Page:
You’ve been there before… After months of anticipation waiting for your warm getaway vacation, you rocked that new swimsuit and looked GREAT out by the pool. But then you arrived back home, APPALLED to discover the rust orange bronzer stain BURSTING out in stark contrast to your aqua blue bottoms.
Don’t worry though, the bottoms can be saved!
Using a self-tanner can be an easy way to boost your confidence before showing some skin and is a much safer option than UV tanning beds or prolonged exposure to the sun. Whether you use a tanning lotion, wipe-on cloth, or spray-on before your next vacation or trip to the beach, knowing how to remove self-tanning solutions from your clothes without damaging them is the key to a worry-free wash cycle when you return.
How does self-tanner work?
According to the Mayo Clinic, when you apply self-tanner to your body, DHA (a natural chemical) works by reacting with dead skin cells on the surface of your body, temporarily darkening those dead cells to mimic a bronzy glow. Because the self-tanner product reacts with dead skin, it makes sense that the effect is only temporary and is prone to wiping off or fading over time.
Search and submerge
If you find yourself using self-tanning solutions this summer, the first step toward keeping your clothes clean and pristine is being aware. When sorting your laundry into piles of lights and darks, take a close look at your clothes to identify any possible stains. The key to removing self-tanner stains is removing them as soon as possible—the longer they sit, the less likely they are to be treatable.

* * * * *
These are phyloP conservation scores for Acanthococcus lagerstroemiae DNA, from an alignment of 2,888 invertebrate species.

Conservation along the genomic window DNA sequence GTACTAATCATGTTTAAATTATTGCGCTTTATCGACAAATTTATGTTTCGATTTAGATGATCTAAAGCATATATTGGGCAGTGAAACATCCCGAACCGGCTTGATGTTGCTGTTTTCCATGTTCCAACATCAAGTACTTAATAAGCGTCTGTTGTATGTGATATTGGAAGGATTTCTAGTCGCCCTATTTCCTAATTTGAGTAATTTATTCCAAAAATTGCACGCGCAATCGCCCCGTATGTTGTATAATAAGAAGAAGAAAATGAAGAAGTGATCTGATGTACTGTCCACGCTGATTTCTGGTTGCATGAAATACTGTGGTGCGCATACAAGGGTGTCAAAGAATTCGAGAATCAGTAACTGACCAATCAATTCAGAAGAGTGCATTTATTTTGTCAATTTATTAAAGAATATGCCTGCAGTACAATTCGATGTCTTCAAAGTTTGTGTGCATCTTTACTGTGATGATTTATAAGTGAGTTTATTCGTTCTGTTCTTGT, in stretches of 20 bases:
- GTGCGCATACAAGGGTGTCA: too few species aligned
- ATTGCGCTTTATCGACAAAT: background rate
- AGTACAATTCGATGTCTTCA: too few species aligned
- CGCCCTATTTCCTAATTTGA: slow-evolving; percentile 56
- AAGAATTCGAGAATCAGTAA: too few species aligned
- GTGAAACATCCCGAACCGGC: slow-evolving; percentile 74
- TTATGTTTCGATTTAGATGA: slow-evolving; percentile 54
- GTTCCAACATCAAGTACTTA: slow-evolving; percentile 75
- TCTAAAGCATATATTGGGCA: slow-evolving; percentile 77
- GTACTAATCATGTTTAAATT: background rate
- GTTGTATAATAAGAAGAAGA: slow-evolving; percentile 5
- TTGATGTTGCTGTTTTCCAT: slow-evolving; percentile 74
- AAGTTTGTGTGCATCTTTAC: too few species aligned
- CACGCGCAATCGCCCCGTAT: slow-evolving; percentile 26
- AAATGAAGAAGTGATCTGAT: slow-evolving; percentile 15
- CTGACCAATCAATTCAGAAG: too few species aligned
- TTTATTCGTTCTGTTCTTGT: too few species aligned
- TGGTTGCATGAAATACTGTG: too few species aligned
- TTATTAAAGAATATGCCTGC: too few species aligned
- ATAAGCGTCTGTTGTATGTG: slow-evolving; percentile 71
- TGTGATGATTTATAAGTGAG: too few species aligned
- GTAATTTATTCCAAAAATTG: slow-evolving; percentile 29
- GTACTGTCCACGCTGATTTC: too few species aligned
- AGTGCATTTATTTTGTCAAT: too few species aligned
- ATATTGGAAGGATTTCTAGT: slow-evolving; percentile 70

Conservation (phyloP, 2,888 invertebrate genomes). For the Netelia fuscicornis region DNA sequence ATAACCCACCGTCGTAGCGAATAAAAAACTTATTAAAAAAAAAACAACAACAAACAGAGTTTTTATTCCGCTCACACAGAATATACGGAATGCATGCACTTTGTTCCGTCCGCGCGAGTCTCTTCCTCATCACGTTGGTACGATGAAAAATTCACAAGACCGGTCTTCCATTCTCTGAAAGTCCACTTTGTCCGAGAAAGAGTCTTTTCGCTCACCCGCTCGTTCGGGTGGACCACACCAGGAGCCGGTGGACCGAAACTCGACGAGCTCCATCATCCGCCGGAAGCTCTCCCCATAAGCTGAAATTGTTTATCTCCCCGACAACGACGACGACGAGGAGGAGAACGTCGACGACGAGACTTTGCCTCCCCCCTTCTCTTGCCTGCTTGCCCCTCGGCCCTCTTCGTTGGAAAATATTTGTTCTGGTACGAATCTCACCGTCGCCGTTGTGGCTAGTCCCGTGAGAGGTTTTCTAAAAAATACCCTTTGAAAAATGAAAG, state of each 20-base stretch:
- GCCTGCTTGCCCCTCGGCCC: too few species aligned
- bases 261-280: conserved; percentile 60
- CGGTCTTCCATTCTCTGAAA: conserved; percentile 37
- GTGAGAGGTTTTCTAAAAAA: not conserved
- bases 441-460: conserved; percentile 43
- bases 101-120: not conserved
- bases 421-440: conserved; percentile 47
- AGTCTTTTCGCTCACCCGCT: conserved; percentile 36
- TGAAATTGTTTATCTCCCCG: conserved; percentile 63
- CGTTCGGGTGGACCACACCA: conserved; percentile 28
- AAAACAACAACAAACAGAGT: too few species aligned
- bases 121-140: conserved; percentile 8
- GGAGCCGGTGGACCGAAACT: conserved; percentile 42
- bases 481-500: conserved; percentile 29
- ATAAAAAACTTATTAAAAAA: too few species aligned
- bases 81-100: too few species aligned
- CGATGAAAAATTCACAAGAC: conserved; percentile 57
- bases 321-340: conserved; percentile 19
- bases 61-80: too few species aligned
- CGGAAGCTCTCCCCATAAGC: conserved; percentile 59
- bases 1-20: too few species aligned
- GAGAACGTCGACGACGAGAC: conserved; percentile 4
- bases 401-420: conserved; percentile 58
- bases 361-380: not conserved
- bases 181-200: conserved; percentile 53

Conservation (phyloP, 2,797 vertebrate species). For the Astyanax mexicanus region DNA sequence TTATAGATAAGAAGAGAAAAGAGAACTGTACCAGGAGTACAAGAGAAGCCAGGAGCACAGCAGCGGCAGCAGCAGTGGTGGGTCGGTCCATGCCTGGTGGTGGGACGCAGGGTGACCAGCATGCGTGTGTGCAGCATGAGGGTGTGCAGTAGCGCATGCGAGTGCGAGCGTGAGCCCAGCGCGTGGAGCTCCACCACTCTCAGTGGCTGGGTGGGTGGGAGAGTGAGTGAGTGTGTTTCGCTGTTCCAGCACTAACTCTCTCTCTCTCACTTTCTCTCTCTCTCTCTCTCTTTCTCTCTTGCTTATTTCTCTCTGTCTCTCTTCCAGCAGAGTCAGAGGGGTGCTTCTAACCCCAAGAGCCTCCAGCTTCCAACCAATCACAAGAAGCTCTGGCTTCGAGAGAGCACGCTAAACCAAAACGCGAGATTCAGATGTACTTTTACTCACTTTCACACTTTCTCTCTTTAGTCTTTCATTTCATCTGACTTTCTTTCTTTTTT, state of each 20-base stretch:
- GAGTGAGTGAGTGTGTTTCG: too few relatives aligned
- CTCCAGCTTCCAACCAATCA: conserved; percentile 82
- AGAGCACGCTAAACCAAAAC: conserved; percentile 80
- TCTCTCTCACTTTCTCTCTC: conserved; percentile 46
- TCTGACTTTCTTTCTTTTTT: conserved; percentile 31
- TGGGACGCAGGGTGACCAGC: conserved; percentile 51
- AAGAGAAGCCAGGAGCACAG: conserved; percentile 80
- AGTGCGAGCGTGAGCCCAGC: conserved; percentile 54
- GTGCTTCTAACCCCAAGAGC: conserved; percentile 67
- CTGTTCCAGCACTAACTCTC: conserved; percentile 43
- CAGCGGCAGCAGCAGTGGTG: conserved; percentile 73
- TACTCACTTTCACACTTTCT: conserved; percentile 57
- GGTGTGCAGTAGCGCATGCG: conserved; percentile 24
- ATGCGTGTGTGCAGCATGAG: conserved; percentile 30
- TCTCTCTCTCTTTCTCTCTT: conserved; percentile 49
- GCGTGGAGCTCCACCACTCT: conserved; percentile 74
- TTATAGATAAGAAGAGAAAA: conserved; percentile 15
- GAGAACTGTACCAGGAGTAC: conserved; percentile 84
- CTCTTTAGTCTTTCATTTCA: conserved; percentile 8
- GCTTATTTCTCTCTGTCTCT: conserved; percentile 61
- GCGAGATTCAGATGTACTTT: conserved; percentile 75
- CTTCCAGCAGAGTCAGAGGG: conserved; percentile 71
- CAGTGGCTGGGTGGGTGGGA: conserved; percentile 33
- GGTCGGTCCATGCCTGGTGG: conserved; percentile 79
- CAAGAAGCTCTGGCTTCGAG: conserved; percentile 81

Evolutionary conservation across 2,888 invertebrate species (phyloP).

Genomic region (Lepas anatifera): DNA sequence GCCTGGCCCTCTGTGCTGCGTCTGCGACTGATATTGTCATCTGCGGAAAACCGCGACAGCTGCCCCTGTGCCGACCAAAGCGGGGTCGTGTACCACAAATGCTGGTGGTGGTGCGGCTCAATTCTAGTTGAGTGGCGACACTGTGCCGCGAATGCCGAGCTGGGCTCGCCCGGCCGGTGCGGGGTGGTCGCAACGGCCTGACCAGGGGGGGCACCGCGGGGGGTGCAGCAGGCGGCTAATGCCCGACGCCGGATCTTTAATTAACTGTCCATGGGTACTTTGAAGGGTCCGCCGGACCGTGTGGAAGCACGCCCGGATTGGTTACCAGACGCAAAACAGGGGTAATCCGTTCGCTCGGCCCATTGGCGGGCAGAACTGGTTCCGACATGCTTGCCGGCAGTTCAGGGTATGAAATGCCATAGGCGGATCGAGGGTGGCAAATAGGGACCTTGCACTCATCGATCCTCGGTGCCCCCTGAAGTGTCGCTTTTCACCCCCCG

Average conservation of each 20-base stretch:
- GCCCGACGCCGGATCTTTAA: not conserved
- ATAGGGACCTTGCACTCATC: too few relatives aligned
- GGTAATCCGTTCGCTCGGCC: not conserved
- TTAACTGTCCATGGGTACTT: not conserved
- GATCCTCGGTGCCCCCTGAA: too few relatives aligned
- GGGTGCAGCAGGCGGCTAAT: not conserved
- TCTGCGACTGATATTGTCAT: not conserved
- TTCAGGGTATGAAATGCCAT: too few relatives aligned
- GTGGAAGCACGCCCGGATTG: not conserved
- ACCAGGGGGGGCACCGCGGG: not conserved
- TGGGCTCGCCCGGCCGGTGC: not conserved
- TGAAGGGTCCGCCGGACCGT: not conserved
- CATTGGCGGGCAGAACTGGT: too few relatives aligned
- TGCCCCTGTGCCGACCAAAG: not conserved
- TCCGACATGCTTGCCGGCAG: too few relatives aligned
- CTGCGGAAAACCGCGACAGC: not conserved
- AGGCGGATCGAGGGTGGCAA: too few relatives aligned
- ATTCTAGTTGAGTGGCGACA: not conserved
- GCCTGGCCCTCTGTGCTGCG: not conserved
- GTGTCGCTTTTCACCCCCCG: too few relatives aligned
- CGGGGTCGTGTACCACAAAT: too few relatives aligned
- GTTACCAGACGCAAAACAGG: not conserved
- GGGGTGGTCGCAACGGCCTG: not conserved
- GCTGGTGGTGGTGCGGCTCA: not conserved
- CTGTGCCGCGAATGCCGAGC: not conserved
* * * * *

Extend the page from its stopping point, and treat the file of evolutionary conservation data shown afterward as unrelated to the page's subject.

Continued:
With the right tools and techniques, self-tanner stains can be easily removed. The first step is to run cold water onto the opposite side of the garment where the stain is. This will push the stain out of the clothing rather than deeper into the fabric and will make it easier to scrub out in the following steps.
Sponge the stain
Self-tanners are typically oil-based products with added dye. To remove the stain entirely, both components must be addressed and treated separately. Once the garment has been run under cold water, the next step is to create a cleaning solution with dish soap and warm water. Dip one end of the sponge in the solution and gently blot the stain from the outside edges of the stain toward the center to avoid spreading the stain. This process will help remove the oily base of the tanner.
Once more, rinse the stain with cold water, then toss the garment in the washer using the same settings you normally would. This will help remove the tan-colored dye now that the oily base has been removed.
Repeat until removed, THEN dry
If the garment is still holding onto the stain after going through the washer, try repeating the above steps once more.
One of the most important rules when trying to treat a stain is to do everything in your power to remove it BEFORE putting it in the dryer. The intense heat of the dryer will set the stain into the clothes, making it nearly impossible to remove!
As a last-ditch effort to remove the stain, soak the clothing overnight in a mixture of oxygen-based bleach and cold water. Some laundry experts have also suggested applying 100 percent vegetable glycerine directly to the spot before washing again.
Be sure to explore all of our resources on the Speed Queen website to discover more washing tips, best practices, and to learn about all of the capabilities of your Speed Queen equipment.